Child abduction issue 'distracts' from relief - Haiti PM
The US missionaries escorted by police in Port-au-Prince
The Haitian prime minister has warned that the case of 10 US missionaries charged with child abduction is a "distraction" from earthquake recovery.
Jean-Max Bellerive said more than 200,000 people had died in the quake and one million still needed help.
The missionaries have been charged with child abduction and criminal conspiracy.
They deny allegations they tried to smuggle 33 children across the border to the Dominican Republic.
When stopped on the border last Friday, the group said they were taking the children to an orphanage. But it has since emerged some of the youngsters' parents were still alive.
'In good faith'
Mr Bellerive said the case of the missionaries risked diverting international attention from the plight of Haitians who had lost their homes and livelihoods.
"I believe it's a distraction for the Haitian people because they are talking more now about 10 people than they are about one million people suffering in the streets," he said.
Laura Silsby says the group acted out of compassion
The missionaries' lawyer, Edwin Coq, said his clients were "naive" but not malicious in their actions.
"They had no idea they were violating the law. They were acting in good faith and they just wanted to help," he said.
But he reiterated the group's leader, Laura Silsby, knew that documentation would be needed to remove the children from Haiti.
"I'm going to do everything I can to get the nine [other missionaries] out. They were naive.
"They had no idea what was going on, and they did not know that they needed official papers to cross the border. But Silsby did," Mr Coq said, according to Associated Press.
In Washington, US Secretary of State Hillary Clinton said the two governments were discussing the diplomatically sensitive case.
"It was unfortunate, whatever their motivation, that this group of Americans took matters into their own hands," Mrs Clinton added.
Haitian officials have said that the cases of the 10 US citizens will now be sent to an investigating judge who will decide how to proceed.
If convicted they face lengthy jail terms, says the BBC's Paul Adams, in Haiti's capital, Port-au-Prince.
After Thursday's hearing the 10 missionaries were taken back to the jail where they have been kept since last Friday.
Nick Davis, BBC News, Port-au-Prince
This case has become the biggest thing since the quake. It's pushed the tragedy - that has seen up to 200,000 killed and countless more made homeless - off the front page.
The issues surrounding this story are important - natural disasters in the past have seen cases of child trafficking. A warning by Unicef saw the increased security by the Haitian authorities that led to the arrest.
With the US spearheading the relief mission and with the American public donating so much to the survivors of the disaster, the expectation of many was that they would be released, that they would turn up at court and, a short time later, be whisked out of the country.
Amid chaotic scenes, the group was bundled into a van outside the court.
"I feel good," Ms Silsby told reporters. "I trust in God."
The five men and five women, most of them from Idaho, were due to have a hearing earlier in the week.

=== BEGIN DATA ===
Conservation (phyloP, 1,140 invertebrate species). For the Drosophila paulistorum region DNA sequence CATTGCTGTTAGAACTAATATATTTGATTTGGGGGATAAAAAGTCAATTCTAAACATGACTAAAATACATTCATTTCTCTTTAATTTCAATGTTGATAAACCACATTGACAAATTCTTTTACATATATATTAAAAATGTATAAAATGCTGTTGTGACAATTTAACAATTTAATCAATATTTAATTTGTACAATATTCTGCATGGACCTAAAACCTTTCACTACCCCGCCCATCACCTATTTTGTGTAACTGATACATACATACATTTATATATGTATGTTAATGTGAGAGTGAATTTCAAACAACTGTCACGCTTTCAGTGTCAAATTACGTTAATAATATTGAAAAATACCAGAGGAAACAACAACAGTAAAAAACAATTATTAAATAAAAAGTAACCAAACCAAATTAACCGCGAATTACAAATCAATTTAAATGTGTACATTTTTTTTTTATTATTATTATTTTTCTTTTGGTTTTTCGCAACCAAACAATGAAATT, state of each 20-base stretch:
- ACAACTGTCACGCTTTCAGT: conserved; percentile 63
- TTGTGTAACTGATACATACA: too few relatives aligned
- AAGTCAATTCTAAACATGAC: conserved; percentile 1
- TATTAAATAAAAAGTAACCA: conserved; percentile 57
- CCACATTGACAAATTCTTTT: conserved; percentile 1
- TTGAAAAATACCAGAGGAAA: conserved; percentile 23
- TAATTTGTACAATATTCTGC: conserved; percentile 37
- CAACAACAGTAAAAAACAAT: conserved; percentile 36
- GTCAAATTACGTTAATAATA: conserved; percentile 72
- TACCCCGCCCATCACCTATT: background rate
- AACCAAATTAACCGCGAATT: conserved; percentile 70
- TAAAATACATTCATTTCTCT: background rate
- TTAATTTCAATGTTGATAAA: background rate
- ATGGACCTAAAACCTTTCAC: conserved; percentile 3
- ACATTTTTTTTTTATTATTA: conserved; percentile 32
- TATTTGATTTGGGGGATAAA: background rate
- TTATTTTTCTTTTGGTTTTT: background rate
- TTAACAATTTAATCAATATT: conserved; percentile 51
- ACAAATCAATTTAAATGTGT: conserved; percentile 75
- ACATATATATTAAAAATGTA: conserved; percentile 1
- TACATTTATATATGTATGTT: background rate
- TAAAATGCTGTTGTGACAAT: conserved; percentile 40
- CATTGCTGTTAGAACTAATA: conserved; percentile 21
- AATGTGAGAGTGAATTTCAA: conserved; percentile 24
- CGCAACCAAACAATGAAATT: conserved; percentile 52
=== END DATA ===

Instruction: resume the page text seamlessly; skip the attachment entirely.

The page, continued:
The case was postponed because of a lack of interpreters.
US media reported that Ms Silsby also faces court cases in Boise, Idaho, relating to unpaid wages and legal bills.
Former employees from her shopping website business filed 14 claims for unpaid wages in the past two years.
Some have been resolved, but Ms Silsby is due on court next week for one case, and another is set to begin in March, the Idaho Statesman newspaper reported.
Mr Bellerive has labelled the Americans "kidnappers".
Justice Minister Paul Denis has said that the missionaries should be tried in Haiti, despite the damage to the country's judicial infrastructure and casualties among judges and court staff.
There had been suggestions that the 10 could be tried in the US.
But Mr Denis told the AFP news agency: "It is Haitian law that has been violated, it is up to the Haitian authorities to hear and judge the case.
"I don't see any reason why they should be tried in the United States."
The US ambassador to Haiti, Kenneth Merten, said that the US would do all it could to ensure the missionaries were treated fairly and in accordance with Haitian law.
The children, who are from aged from two to 12, are now in the care of the Austrian-run SOS Children's Village in Port-au-Prince.
Twenty-one of the children were from a single village outside the capital and were handed over willingly by their parents, our correspondent says.
Residents in the village of Callebas told an Associated Press news agency reporter that they had handed their children over through a local orphanage worker who said he was acting on the Americans' behalf.
The worker is said to have promised the families that the missionaries would educate their children in neighbouring Dominican Republic.
A number of parents in the badly-damaged village said they would find it difficult to provide for their children if they came back.
Ms Silsby has said her group had met a Haitian pastor by chance when it arrived last week, and that he had helped them gather the children. She also admitted that the missionaries did not have the proper paperwork.
"Our intent was to help only those children that needed us most, that had lost either both their mother and father, or had lost one of their parents and the other had abandoned them," she said from her jail cell on Wednesday.
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